I still have a ton to do, and I'm trying to pace myself. This year I just want to get those windows working and basic insulation done. 2019 will be the heating and cooling system, 2020 will be the bathroom, 2021 will be the kitchen, etc.

In other neighborhood news, the drug house in this trailer park recently burst into flames.

I came home from work that morning around 02:30, per usual, and all was quiet. I took my shower and around 04:30 was getting nestled into bed when red and blue lights were suddenly filling my windows, and police walkie talkies were buzzing all around. I ran outside to see what was happening, and lo, Lot 18 was completely engulfed.

Firefighters arrived shortly thereafter, unrolled their hose, snuffed out the fire, and left within half an hour, before the sun was even fully risen.

No one was hurt or killed, and fortunately none of the nearby trailers caught fire, and the whole neighborhood was relieved that the drug house was totally incinerated. Many residents had been calling for the drug dealer's eviction for a long time. “That's one problem gone,” my neighbor said. 

The shopping cart made a lucky escape.
Apparently junkies were still coming to the place all day, hanging out and fixing their bikes in front of the ruins, but they've all gone now and it's been marvelously quiet since. Traffic in and out of the park has greatly decreased since that clientele has disappeared.

I joined the park's Neighborhood Watch group in March, and was doing nightly patrols in my car upon coming home from work, but it got pretty hairy when the drug house was still intact. There's another meeting this week, and I'm curious to hear any news of when that mess will get cleaned up.

You know, I've never lived in a prissy neighborhood, but I've never lived in a true ghetto either. There are many luxurious trailer parks in Phoenix, but I'd classify this one as working poor. Some of the trailers are clean and modest, while some are held together with raw plywood and have yards and porches crowded with matted old couches and piles upon piles of trash.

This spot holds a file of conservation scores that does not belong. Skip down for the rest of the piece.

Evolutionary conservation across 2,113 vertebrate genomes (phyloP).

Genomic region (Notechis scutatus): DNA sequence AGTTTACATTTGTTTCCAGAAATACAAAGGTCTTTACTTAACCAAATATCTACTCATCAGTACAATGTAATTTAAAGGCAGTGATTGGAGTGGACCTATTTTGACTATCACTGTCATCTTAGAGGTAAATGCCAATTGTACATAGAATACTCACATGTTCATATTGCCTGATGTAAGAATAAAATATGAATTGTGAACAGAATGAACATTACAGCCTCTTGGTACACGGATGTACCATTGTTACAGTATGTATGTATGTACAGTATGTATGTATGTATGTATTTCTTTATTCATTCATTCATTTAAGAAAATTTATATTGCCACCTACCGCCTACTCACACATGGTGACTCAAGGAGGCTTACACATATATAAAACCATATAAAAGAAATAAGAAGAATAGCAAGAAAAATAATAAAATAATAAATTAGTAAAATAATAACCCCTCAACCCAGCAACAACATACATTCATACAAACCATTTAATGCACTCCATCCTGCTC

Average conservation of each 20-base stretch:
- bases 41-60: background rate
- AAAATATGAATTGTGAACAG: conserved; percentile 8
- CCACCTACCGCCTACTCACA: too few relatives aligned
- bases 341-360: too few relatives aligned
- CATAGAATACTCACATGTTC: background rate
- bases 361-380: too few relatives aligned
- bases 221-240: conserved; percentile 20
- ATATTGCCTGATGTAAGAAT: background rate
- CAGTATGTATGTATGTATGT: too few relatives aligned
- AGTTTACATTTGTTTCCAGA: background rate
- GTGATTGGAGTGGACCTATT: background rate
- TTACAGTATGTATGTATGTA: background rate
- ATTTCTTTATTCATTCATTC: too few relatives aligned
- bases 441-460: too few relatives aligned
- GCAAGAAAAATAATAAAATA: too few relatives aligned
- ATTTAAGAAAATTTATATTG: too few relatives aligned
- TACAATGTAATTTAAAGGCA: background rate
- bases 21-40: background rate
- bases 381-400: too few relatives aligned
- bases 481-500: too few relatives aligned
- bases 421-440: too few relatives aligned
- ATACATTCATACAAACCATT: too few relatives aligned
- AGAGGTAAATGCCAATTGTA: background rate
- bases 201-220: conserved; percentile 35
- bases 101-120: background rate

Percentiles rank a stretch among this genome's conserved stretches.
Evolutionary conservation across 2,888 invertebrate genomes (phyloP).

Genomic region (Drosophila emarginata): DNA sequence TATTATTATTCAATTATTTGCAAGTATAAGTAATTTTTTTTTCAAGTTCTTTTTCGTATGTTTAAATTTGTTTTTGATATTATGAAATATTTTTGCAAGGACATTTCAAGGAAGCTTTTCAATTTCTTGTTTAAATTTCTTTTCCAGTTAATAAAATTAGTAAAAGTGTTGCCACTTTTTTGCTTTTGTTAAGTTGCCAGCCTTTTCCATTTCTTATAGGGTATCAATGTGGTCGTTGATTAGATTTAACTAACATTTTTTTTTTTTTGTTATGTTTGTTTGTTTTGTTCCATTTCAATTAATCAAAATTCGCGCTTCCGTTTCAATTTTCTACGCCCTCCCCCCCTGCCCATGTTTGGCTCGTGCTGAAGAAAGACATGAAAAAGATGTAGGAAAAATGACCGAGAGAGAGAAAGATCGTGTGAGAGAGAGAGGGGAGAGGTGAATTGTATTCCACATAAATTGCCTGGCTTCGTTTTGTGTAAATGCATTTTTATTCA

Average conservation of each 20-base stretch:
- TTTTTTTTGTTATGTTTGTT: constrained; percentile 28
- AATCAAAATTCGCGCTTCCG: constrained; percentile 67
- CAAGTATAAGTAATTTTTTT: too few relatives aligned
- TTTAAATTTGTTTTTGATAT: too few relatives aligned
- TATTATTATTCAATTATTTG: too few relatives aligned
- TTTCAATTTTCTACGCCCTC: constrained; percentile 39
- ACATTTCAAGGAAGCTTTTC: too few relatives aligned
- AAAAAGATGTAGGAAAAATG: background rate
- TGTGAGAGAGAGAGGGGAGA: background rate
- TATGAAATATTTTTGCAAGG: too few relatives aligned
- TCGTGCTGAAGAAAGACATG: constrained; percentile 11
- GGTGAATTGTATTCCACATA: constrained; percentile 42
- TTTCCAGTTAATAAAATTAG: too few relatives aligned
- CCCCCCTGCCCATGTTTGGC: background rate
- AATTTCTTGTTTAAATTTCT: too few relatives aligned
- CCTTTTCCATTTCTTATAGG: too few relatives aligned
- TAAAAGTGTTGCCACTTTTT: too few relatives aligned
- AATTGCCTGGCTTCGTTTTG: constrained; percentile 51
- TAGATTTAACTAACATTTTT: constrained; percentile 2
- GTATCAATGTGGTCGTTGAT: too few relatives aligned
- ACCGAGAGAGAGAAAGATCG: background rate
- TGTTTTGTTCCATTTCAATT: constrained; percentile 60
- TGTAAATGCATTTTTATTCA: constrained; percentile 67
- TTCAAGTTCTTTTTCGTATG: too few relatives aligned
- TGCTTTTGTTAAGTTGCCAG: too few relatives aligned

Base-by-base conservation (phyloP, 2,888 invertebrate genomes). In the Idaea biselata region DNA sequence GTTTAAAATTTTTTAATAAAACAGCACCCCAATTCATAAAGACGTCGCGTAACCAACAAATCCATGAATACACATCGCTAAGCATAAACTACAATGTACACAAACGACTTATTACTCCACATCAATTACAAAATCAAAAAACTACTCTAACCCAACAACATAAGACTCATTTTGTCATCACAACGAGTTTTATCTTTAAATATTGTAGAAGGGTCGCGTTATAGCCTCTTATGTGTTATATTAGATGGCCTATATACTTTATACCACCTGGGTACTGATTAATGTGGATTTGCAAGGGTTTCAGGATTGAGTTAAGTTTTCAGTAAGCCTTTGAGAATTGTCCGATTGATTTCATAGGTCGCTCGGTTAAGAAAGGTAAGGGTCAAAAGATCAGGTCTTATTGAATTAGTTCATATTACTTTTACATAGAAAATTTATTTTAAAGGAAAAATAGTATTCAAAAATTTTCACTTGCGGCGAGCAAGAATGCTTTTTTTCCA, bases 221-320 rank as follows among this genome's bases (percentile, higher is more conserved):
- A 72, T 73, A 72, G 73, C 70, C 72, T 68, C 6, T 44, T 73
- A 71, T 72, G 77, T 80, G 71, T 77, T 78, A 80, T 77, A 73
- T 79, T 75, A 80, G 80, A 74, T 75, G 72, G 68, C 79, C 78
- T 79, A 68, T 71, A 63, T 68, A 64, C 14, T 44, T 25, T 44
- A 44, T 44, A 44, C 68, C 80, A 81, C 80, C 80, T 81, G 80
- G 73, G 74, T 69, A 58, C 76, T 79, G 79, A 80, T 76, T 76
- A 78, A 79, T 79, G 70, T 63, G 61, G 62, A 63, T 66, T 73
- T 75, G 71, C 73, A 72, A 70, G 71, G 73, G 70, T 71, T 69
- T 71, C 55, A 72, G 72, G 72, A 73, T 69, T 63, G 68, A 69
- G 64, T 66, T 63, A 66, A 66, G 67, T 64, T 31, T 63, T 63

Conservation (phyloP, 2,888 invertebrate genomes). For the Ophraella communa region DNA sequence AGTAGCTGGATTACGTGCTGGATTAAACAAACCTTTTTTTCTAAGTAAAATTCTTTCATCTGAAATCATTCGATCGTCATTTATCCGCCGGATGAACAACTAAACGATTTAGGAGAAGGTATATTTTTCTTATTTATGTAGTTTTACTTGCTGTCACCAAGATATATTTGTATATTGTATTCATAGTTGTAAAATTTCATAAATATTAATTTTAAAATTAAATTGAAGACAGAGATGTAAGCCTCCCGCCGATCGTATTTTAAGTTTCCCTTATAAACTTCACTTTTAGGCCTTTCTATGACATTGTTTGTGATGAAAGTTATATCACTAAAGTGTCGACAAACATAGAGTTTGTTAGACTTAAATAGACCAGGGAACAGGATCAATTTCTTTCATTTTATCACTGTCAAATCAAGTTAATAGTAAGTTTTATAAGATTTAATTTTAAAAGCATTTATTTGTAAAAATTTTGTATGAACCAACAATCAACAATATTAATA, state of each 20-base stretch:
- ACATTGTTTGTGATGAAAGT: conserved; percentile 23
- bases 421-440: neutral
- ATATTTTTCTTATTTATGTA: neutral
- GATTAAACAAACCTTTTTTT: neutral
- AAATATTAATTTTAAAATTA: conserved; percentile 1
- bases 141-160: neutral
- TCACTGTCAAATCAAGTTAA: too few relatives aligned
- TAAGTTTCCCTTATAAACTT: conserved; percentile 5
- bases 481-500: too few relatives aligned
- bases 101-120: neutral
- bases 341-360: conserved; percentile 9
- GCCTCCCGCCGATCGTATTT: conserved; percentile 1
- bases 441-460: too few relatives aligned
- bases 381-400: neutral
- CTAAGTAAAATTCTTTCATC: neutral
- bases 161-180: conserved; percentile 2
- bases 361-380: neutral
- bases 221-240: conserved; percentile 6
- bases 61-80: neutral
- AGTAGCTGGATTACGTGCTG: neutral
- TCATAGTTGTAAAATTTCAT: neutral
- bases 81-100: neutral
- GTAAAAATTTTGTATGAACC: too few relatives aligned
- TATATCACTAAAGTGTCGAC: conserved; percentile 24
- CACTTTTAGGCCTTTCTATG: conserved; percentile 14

I don't know where I fit in this picture.

I mean I don't fit in anywhere in the world, really. Heh. My family is such an odd mix of wealth and poverty. I have a BA and I like things like high fashion, formal dinners, and ballet, but I prefer manual labor over desk work and cannot stand snobbery of any sort. I'm not rich or poor or middle class, I'm too weird for the corporate world, not weird enough for the comedy world, too nerdy for the cool kids and too shallow for the nerds. I'm a misfit anywhere I go.

So I attend these Neighborhood Watch meetings on my days off, covered in dust after doing home improvements all day, with no makeup, a sparkly hair wrap, and I have no idea if I blend in with these people. I want to blend in—I don't want to show off my nicest clothes or make my house stand out as the "rich" one because I don't want to be targeted for robbery. I'm not rich; I'm just frugal and childless, so my small income goes a long way.

Many of my neighbors are quite poor. They've openly shared their past problems with addiction and incarceration. Several have the gaunt, bony, tattooed frames of former addicts. The lady who heads the Neighborhood Watch is missing all her teeth and often smells like booze. Many have very rough voices and emphysema from years of smoking. Others are permanently sunburned from years of hard labor with no sunscreen. Their finger- and toenails are long, chipped, and dirty, their worn pair of sandals are perfectly molded to their calloused and deeply cracked feet.